Does Heavy Alcohol Use Increase Risk of Prostate Cancer?
To assess the effect of alcohol use on prostate cancer risk, researchers analyzed data from 10,920 men participating in the Prostate Cancer Prevention Trial. Participants age 55 years or older and without prostate cancer were randomized to receive either finasteride or placebo and followed for 7 years. Baseline questionnaire data on quantity, frequency, and type of alcohol consumed were used to calculate average grams of ethanol per day. At baseline, 79% of subjects reported no drinking, 12% reported consumption of 0.1–14.9 g alcohol per day, 6% reported consumption of 15–49.9 g per day, and 2.4% reported consumption of ≥50 g per day.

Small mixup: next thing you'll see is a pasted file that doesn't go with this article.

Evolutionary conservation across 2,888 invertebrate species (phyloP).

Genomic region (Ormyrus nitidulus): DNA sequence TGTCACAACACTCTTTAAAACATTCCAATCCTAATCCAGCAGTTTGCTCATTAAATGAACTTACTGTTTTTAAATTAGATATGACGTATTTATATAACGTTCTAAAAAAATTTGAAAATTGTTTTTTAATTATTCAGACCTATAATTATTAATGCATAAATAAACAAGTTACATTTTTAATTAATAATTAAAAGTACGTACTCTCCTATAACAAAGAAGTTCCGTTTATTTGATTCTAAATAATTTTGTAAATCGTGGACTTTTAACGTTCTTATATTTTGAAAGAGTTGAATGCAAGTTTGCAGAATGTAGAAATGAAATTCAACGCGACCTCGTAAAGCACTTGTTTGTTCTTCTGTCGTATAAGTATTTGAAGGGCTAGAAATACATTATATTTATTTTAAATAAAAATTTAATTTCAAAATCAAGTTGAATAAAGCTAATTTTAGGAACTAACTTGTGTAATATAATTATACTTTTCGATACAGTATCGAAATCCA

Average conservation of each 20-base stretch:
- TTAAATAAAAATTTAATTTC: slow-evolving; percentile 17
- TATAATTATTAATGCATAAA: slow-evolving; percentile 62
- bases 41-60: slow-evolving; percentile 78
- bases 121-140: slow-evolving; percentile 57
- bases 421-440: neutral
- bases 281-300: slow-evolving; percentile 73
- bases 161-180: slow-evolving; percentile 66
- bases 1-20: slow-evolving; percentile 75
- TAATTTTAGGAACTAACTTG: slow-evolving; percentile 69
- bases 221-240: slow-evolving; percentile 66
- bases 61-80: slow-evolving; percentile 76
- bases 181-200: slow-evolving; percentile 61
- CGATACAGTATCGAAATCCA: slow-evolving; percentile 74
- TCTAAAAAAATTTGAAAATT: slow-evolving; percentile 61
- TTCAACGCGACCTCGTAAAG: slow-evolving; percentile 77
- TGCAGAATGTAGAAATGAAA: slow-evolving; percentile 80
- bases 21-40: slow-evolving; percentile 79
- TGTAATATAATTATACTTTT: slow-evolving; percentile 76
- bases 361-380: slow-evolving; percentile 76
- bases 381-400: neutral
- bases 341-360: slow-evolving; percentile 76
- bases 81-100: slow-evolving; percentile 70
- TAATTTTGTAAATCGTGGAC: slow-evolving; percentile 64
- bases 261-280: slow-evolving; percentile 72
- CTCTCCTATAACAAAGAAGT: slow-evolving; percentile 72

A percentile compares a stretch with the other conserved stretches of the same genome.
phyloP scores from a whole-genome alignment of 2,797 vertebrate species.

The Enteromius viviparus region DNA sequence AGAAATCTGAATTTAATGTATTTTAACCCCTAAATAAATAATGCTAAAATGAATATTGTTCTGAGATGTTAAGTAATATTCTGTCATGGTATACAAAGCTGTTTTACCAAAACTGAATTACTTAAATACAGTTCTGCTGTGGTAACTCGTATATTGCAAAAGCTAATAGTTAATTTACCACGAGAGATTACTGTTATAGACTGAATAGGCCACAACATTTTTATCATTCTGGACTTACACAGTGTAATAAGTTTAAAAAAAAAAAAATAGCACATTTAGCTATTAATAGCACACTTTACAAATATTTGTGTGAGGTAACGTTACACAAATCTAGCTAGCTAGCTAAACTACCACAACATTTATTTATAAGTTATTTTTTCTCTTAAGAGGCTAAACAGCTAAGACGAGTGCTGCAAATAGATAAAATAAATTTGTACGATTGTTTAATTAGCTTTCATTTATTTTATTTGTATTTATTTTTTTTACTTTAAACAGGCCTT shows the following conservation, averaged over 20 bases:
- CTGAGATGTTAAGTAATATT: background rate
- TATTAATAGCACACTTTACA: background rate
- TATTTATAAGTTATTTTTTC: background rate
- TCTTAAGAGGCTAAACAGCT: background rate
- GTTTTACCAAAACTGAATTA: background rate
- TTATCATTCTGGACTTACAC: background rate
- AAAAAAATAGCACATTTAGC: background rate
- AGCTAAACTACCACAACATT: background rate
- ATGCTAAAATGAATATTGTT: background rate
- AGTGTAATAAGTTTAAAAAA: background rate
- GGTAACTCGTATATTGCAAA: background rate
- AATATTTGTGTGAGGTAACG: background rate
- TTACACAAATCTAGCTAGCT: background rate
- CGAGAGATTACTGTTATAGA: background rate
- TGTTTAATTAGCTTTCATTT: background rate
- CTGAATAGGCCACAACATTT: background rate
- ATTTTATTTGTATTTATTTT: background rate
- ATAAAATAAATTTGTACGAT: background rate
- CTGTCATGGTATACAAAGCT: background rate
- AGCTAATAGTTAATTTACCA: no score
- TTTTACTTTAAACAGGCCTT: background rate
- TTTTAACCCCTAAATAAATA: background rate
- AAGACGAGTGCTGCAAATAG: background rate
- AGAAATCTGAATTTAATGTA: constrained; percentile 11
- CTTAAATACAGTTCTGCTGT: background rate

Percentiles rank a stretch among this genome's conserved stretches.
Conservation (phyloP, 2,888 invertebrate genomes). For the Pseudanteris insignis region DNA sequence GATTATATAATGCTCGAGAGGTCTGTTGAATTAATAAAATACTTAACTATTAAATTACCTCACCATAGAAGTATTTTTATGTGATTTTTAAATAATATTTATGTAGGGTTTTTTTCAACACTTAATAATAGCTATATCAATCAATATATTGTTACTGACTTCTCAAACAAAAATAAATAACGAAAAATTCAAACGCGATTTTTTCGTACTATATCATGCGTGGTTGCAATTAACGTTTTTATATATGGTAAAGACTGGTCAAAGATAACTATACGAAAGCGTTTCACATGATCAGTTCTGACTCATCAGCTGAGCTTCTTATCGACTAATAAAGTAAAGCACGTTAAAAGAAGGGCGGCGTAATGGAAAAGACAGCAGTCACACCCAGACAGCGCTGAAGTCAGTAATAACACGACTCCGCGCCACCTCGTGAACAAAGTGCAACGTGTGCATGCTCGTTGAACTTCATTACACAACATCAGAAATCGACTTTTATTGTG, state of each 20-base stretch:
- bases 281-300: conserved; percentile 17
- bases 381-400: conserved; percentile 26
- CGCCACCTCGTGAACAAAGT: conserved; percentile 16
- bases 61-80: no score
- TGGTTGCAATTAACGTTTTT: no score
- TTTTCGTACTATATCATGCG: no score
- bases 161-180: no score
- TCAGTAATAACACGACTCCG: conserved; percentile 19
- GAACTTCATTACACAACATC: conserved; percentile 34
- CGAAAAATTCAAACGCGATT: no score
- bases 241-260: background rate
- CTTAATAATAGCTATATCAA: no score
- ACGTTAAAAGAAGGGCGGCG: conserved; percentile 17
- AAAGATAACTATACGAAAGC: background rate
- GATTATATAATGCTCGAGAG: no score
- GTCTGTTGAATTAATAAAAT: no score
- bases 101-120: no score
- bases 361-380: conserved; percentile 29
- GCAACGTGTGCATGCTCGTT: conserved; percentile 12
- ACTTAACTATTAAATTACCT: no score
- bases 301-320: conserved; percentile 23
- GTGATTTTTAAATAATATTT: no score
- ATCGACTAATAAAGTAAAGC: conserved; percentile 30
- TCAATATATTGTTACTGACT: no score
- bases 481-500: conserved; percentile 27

- Prostate cancer was diagnosed in 2129 men (19.5%) during follow-up. Of these, 67% had low-grade cancer (Gleason score, 2–6), 26.5% had high-grade cancer (Gleason score, 7–10), and 6.5% had cancer of unknown grade.
- Compared with no alcohol use, heavy use (≥50 g per day) was associated with a significantly increased risk of total, low-grade, and high-grade prostate cancer in the finasteride group (relative risk [RR]=1.89, 2.01, and 2.15, respectively) and with a nonsignificant increased risk of high-grade cancer in the placebo group (RR=1.67). Lower levels of alcohol use were not associated with increased prostate cancer risk.
- Heavy beer and wine use were associated with increased prostate cancer risk, but liquor was not.